The Dutch claim to 'pay your own way' as a national characteristic became even stronger this week when the parliament enshrined the principle of net neutrality in law: only the second country, after Chile, to explicitly do so. By Ian Scales.
The furore which lead to the legislation was over a plan by KPN Mobile to introduce per-application charging or personalisation: effectively a money-for-nothing surcharge to the user on sites and services - such as WhatsApp and Skype - that the operator considered were competing with its own.
As we wrote last month, KPN's personalisation plans appeared to be a panic reaction to a revenue shortfall brought about by falling text and voice minute revenues.
The plans were announced and pegged to be brought in this Summer.
In response - and in response to a furore from users and rights groups - the Dutch Parliament was forced to add an amendment to the telecommunications law which was conveniently passing through at the time. The new law means ISPs and telecom operators must ensure access to all the content, services or applications available on the network.
In the event, and despite vigorous lobbying from telcos, the law has won a near unanimous vote on its first reading and is expected to pass easily in its final form next week.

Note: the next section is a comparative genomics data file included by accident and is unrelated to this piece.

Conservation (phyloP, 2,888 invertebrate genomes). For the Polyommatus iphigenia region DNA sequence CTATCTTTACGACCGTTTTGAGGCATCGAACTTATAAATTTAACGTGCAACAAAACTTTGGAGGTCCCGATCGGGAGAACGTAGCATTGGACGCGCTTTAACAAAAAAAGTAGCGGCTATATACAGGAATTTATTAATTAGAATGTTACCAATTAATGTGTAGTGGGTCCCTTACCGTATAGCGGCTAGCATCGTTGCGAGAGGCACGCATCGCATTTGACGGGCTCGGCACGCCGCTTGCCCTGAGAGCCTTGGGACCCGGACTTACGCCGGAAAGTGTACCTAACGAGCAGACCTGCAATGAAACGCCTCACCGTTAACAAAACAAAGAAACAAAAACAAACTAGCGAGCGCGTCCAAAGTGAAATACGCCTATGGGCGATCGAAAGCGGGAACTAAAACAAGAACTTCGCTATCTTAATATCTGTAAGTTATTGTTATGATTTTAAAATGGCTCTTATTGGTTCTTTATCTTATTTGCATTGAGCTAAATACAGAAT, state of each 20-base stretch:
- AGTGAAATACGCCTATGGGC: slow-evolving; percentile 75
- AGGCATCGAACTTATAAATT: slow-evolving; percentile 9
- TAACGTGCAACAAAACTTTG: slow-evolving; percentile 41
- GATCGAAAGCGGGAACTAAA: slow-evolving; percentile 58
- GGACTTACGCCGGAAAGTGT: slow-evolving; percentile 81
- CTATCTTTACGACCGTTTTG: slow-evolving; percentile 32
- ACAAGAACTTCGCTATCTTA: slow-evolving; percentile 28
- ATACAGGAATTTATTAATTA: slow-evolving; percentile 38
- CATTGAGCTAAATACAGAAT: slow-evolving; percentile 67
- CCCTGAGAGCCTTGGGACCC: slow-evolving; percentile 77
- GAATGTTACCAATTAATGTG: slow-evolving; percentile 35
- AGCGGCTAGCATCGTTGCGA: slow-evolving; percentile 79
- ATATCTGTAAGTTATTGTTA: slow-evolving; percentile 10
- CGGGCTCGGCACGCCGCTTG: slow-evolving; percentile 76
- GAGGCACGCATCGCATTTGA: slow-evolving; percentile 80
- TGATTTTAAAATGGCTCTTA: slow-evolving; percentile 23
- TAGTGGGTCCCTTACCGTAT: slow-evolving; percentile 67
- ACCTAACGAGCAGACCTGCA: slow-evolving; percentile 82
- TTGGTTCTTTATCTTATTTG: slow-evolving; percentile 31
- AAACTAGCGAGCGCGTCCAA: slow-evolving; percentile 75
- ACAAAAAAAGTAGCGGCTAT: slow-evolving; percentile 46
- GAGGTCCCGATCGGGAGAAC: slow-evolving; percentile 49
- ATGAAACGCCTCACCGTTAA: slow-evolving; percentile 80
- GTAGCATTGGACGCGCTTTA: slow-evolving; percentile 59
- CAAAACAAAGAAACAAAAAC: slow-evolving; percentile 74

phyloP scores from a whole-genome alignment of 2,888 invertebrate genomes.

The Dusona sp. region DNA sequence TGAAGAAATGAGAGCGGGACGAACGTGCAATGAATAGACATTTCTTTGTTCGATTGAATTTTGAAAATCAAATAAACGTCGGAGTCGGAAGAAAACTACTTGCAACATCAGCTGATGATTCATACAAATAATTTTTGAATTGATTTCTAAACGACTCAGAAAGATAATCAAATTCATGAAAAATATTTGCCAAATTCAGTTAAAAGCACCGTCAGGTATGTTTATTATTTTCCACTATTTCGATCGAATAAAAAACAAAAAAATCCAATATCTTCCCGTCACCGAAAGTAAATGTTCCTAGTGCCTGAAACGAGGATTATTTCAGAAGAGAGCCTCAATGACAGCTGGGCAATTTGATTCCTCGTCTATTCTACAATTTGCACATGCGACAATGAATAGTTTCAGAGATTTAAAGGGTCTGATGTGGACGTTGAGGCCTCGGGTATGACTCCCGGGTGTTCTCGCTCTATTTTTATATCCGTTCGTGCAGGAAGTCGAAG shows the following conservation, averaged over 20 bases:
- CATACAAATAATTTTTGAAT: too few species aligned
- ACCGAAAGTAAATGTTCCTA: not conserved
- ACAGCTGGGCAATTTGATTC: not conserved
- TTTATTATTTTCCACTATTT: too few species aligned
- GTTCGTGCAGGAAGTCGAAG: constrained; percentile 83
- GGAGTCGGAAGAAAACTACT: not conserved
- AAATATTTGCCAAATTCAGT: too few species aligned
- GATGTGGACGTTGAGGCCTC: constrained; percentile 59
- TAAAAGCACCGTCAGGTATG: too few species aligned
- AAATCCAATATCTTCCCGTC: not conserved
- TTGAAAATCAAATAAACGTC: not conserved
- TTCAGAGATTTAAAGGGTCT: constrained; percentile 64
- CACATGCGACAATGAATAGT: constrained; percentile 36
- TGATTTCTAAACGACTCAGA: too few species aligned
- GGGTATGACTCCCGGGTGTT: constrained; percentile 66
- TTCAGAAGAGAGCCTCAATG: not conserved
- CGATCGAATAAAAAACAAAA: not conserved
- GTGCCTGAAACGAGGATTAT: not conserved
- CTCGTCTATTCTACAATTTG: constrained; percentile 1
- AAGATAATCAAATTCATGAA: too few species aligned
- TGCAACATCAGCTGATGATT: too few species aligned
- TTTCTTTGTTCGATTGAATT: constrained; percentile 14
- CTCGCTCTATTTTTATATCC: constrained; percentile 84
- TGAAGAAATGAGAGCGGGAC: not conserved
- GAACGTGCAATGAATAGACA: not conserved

So in Holland each network - and its users - must continue to pay for their own connectivity to the Internet rather than trying to use techniques like DPI-based site blocking to get others to subsidise their services. So is this going Dutch?
Net Neutrality laws are ultimately designed to ensure that toll-booths are not set up on the Internet to cut of access for various reasons - for instance, because the upstream provider like Google, say, won't pay the retail ISP a surcharge. Neutrality sets a level playing field in which each side of a data exchange on the Internet (sender or receiver) is responsible for the data journey's costs between itself and the peering point. Everyone goes Dutch, in other words. So yes. It fits perfectly.
The Dutch move is the first success the net neutrality movement has had for at least 6 months (since the FCC got into trouble with the Congress with its net neutrality rules in the US) and will be an encouragement for Internet rights activists trying to get neutrality onto the statute books in other European countries and beyond.
please sign in to rate this article